Hangnails? Hell No — Here’s How to Prevent Them

Hangnails? Hell No — Here’s How to Prevent Them

Unsightly? Check. Annoying? You betcha. But despite the “nail” part of the word, it’s really the dry skin that’s causing the fugliness. These jagged little bits of skin just can’t stay put, so they pop out and cause problems. Among Jay-Z’s 99 problems, hangnails are probably in the top 50.

You might pick and gnaw at them, thinking you’re “fixing” your fingers, but all that does is make them worse. Like a vicious cycle, you can’t leave them alone, so they react by acting up. The pieces get longer, stiffer, and may even feel sharp.

But do you learn and leave ‘em alone? Of course not. Once you’re invested in their demise, you won’t stop ‘till they’re painful and bleeding, making a frustrating problem worse.


Some people seem more prone to get them than others, and we look at their fingertips with disgust. Although we’ve had hangnails too, seeing them on someone else is gnarly. Even the most well-meaning manicurist would give a “WTF is wrong with your fingers?” side-eye when someone with jacked-up fingertips sits in their seat.

Perhaps being proactive and knowing why these little bastards bother us could be the “cure,” or at least cut down on their frequency or ferociousness.

According to Healthline, “Hangnails have multiple causes, including cracked, brittle skin. They may occur more often during winter, since skin is prone to dryness during cold weather. People who bite their nails, or clip their cuticles down too closely to the nail bed, may also get hangnails more often.”

As Men’s Health explains, “They occur when the skin separates from the surface, but still remains anchored at the base.”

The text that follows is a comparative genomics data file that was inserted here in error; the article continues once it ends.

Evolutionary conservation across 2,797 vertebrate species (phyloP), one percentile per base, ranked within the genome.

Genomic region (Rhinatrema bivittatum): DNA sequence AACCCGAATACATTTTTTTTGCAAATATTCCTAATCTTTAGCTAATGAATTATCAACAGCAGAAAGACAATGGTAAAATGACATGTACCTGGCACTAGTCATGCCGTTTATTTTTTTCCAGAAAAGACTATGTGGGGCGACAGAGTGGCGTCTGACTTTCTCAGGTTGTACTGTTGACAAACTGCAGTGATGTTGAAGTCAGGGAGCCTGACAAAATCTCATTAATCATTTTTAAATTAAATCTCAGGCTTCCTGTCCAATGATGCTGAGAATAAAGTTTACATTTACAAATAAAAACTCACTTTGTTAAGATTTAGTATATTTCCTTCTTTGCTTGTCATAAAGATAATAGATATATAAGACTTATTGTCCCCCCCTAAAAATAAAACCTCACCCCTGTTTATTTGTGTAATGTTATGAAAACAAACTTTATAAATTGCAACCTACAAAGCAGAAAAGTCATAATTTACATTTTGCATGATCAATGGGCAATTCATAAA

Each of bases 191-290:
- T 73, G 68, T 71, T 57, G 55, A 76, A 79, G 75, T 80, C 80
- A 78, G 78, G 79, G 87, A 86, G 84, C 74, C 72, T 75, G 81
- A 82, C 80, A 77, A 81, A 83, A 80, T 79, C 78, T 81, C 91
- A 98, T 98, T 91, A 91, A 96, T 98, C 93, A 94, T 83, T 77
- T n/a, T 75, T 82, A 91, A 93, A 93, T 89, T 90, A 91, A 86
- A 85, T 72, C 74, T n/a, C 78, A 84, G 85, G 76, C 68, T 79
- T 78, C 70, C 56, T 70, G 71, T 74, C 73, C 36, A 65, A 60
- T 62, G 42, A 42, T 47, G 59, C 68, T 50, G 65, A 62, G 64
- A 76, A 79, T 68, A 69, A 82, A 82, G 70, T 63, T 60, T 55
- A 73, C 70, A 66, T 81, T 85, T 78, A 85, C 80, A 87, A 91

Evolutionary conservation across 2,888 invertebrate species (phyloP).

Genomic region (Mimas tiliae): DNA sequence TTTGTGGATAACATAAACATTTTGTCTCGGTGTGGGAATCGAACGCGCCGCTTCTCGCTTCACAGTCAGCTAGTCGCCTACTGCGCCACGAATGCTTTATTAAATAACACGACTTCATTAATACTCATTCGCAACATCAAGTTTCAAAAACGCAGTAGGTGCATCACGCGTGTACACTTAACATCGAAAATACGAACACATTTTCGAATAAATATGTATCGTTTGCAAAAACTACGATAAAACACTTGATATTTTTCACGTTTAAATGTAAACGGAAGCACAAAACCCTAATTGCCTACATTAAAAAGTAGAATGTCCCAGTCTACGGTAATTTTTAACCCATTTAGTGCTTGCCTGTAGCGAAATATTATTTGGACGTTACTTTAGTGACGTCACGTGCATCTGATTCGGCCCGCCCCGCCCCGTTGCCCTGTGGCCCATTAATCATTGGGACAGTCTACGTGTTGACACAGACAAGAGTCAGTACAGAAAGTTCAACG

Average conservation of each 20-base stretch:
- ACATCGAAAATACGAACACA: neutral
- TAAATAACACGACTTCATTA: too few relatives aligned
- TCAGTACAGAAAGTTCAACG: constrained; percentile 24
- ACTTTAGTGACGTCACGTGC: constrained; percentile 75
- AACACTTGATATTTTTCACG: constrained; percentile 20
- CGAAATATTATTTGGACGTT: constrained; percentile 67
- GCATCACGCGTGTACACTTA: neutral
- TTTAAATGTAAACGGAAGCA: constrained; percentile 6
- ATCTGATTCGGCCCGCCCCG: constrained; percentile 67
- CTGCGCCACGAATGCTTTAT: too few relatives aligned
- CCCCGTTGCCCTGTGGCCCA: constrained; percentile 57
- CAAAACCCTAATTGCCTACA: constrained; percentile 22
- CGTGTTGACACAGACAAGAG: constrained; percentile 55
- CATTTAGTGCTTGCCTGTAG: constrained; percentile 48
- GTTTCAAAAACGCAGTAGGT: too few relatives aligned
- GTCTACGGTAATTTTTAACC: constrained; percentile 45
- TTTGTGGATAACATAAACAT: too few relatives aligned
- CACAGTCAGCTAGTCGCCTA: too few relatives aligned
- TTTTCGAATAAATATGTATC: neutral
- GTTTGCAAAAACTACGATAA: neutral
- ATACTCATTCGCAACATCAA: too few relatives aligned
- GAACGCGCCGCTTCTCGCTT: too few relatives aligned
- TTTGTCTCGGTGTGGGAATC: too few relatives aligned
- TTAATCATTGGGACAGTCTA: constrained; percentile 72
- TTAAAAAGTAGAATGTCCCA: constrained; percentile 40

You probably already know that, but some folks aren’t as swift. Still, no matter your level of hangnail knowledge, you do the same stupid stuff to them everyone else does. In terms of hangnails, we’re all in the same “But this’ll make ‘em better” boat.


What to do? Before giving in and letting them fester further, it’s time to nail this problem so you look better and don’t open yourself up to infection. Those who’ve experienced swelling, soreness, tenderness, and toughness know that it’s a rare day that hangnails heal on their own.

Don’t lose your patience and try to get rid of them by trying to snag them with your dirty fingernails or ripping them to shreds with your stapler remover. There are far better (and more hygenic) options that will actually work.

First and foremost, lay off the damn things. Wash the area and keep it clean. When the skin starts to pull away, any small crack is an open invitation for dirt and debris to weasel in, and bacteria can find a “bedroom.” Infections are the ultimate “Oh no!,” so let’s not do anything to help that along.

When your fingers are moistened with warm water, use a small, clean nail clipper and snip. Not too close to the base, but just enough to nip that jagged edge off so you aren’t inclined to do something rash (and regrettable). Clean again and cover it up with a band-aid if need be.

Already have an infection or look like one’s brewing? Clean it with rubbing alcohol and use an over-the-counter antibiotic ointment. If that doesn’t solve the issue, seek medical attention. It may seem inconsequential, but if that thing spreads, you’re screwed. Ask any dermatologist.

Stop future ones from forming by keeping your nails trim and clean. Moisturize with hand cream or lotion all the time to soften and smooth. Heck, if you haven’t done so yet, go for a manicure. Bring a friend to make it a chill self-care session. Be sure they don’t skimp on the cuticle oil for extra moisturizing.


Hangnails are a signal that you don’t have the best hygiene habits, which is a turn off.

It takes a few minutes to keep your fingers and nails nice. And getting passed over because your nail situation is a bummer when there’s a lot more to your game.

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